The Partisan Wants You to Drink More Lambrusco

Brent-krollNeighborhood Restaurant Group Wine Director Brent Kroll is on a mission to make Lambrusco happen. The oft-maligned Italian wine has suffered a reputation as “sugary, syrupy junk,” he says, or “cheap fizzy red wine.”

But Kroll says it’s not just some bad cheesy Italian wine. “If I’m having a charcuterie plate, it’s my absolute favorite wine on the planet." If you go to the Emilia-Romagna region of Italy—famous for pecorino, balsamic, mortadella, and prosciutto de Parma—the wine is actually celebrated. Small family producers that have been around for a hundred years make dry styles with low sugar levels more similar to Brut Champagne. “If you step off the plane what they’re going to do is double fist you with meat and with a cup of cold Lambrusco to walk the street with,” Kroll says.

Kroll wants to mimic that idea with the launch of the inaugural Lambrusco Week at The Partisan next week. “I’m going to hand people as the come in a cone of meat and a splash of Lambrusco," he says.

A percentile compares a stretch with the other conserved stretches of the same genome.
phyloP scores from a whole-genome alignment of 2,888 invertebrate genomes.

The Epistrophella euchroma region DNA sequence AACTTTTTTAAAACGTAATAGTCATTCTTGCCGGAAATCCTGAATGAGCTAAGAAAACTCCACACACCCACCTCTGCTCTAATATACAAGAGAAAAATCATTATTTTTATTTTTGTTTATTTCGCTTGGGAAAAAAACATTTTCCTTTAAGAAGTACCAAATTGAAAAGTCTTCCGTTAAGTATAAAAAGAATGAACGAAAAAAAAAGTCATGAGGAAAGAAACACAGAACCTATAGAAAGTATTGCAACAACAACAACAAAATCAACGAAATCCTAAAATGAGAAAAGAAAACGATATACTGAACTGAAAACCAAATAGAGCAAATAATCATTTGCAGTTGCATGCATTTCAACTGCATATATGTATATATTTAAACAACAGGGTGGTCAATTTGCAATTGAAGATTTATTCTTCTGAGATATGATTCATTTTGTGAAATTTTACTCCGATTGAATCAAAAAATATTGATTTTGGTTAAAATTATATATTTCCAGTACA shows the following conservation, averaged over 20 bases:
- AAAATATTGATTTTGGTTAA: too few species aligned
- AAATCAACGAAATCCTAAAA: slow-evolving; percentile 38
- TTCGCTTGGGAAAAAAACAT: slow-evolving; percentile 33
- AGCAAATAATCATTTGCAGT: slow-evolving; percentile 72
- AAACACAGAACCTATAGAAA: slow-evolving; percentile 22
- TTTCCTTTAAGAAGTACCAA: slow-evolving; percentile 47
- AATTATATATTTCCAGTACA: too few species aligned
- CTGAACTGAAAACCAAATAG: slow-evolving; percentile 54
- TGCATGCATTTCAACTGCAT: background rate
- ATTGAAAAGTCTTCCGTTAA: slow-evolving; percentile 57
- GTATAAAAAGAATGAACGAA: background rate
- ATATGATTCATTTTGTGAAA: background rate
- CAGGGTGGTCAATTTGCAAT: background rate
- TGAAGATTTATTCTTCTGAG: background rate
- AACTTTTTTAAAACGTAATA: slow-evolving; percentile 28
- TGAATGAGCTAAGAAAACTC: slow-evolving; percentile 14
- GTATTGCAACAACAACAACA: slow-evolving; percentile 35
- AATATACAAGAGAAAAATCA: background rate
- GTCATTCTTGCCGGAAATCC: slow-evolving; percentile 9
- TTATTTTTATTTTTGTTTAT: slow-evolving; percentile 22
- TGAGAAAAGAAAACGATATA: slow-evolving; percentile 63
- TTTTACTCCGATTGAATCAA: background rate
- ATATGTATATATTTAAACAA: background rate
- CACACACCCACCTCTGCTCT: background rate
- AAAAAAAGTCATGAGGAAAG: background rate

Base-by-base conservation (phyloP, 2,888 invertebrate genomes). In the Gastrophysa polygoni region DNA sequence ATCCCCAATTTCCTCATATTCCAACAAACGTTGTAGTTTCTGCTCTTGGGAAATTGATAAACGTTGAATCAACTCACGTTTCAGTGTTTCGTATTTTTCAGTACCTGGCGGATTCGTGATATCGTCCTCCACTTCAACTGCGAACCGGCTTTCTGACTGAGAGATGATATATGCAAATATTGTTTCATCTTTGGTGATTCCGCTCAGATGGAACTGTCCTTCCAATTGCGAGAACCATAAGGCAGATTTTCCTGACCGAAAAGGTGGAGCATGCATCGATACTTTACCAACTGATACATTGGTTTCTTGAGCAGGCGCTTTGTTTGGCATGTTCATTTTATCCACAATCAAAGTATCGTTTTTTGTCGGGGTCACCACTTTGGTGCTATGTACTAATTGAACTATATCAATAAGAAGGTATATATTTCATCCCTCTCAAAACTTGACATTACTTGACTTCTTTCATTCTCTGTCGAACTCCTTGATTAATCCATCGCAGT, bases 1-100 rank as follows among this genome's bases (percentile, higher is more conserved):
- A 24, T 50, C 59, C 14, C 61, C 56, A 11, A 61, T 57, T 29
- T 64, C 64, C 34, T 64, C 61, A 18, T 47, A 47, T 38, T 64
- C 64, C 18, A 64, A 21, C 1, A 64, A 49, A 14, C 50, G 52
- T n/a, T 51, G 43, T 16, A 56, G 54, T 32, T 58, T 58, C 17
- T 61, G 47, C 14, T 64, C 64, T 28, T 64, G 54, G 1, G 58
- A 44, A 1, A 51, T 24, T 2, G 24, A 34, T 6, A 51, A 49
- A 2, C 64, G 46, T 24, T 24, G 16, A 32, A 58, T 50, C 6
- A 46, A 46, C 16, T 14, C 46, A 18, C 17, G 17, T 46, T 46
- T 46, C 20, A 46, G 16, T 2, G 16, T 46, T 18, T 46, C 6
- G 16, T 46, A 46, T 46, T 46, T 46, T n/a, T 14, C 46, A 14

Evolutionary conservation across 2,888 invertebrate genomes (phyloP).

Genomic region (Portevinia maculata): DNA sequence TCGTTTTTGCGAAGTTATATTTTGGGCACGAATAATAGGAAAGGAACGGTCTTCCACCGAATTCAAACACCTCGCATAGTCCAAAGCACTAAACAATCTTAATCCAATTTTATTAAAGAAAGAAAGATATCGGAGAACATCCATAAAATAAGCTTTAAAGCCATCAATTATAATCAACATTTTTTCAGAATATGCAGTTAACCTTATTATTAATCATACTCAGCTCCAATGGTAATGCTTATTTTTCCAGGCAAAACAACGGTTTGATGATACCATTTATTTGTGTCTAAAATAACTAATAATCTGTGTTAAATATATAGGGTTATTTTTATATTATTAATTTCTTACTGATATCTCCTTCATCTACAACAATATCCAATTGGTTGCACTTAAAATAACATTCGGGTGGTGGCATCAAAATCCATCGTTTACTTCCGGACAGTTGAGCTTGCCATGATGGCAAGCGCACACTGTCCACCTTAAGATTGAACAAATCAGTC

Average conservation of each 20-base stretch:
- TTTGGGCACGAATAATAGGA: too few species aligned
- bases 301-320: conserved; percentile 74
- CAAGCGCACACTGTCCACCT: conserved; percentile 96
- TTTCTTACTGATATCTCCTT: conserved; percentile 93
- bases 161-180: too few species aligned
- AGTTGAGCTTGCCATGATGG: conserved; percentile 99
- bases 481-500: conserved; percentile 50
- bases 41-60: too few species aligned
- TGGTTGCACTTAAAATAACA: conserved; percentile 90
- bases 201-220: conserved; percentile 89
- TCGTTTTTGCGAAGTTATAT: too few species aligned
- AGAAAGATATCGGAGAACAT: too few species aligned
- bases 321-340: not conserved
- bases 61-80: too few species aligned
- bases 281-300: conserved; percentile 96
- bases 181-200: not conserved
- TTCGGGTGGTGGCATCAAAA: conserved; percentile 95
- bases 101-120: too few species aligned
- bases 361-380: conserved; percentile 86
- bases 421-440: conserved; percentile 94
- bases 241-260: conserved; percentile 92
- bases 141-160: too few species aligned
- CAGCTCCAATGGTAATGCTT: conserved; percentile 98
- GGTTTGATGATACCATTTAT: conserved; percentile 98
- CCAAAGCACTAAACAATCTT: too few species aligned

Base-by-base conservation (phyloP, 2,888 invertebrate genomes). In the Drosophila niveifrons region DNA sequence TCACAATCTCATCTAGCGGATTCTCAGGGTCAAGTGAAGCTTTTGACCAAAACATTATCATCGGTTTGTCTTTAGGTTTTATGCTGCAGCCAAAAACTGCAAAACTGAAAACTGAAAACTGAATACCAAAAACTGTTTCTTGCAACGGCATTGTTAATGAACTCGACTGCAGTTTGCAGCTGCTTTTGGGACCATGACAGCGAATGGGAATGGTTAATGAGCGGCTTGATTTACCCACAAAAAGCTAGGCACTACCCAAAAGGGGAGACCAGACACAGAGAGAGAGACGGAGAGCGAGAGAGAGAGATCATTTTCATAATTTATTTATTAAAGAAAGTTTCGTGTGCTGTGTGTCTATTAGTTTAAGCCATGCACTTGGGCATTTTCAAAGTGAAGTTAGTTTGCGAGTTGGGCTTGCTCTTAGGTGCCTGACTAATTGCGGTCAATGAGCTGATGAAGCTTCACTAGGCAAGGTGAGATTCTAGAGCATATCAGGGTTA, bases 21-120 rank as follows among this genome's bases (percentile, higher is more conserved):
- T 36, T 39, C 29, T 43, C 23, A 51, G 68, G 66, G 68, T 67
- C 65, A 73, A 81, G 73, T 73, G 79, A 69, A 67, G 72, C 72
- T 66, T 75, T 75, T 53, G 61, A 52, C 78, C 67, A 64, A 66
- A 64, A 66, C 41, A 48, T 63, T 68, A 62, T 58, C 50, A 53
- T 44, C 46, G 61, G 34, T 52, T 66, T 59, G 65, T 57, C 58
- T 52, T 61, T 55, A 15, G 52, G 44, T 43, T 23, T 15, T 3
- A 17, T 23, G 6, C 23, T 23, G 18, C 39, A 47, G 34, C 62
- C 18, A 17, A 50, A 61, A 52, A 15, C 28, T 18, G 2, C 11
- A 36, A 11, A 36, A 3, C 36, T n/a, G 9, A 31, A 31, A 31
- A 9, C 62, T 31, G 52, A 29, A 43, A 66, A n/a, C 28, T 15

From Aug. 11 through 17, the meat-centric Penn Quarter restaurant will feature seven Lambruscos for $6 a glass as well as Lambrusco and charcuterie flights with three or six pairings for $17 and $30, respectively. Meanwhile, Red Apron Butcher at Union Market will also feature a Lambrusco to pair with its bologna sandwich. And at the Mosaic District location, guests can get a 10 percent discount on a three-bottle pack of Fiorini Lambrusco. On Aug. 16, Kroll will also pour the wine at the Glass Alley Block Party from 4 to 7 p.m. in Merrifield, Va.

Kroll says most Italian restaurants in the District who want to have a serious wine program might put one Lambrusco on the menu, but they expect that no one will really order it. He says he’s never seen a restaurant in the area dive into it with a dedicated page or a diverse selection. “That’s what I aim to do here,” he says.

Converting the masses is easier, Kroll says, thanks to the millennial generation. "They don't know a lot of these misconceptions, so we have a really easy time going through Lambrusco," he says. Five or 10 years ago, that would have been a lot harder.

And it turns out that that bad rap isn’t such a terrible things. As a result, the prices aren’t as high as more popular styles. “Because people think Lambrusco is so shitty, you get some of the best Lambruscos that you could possibly get for $30 or $40 a bottle on a wine list, maybe $20 retail.”

Photo courtesy Brent Kroll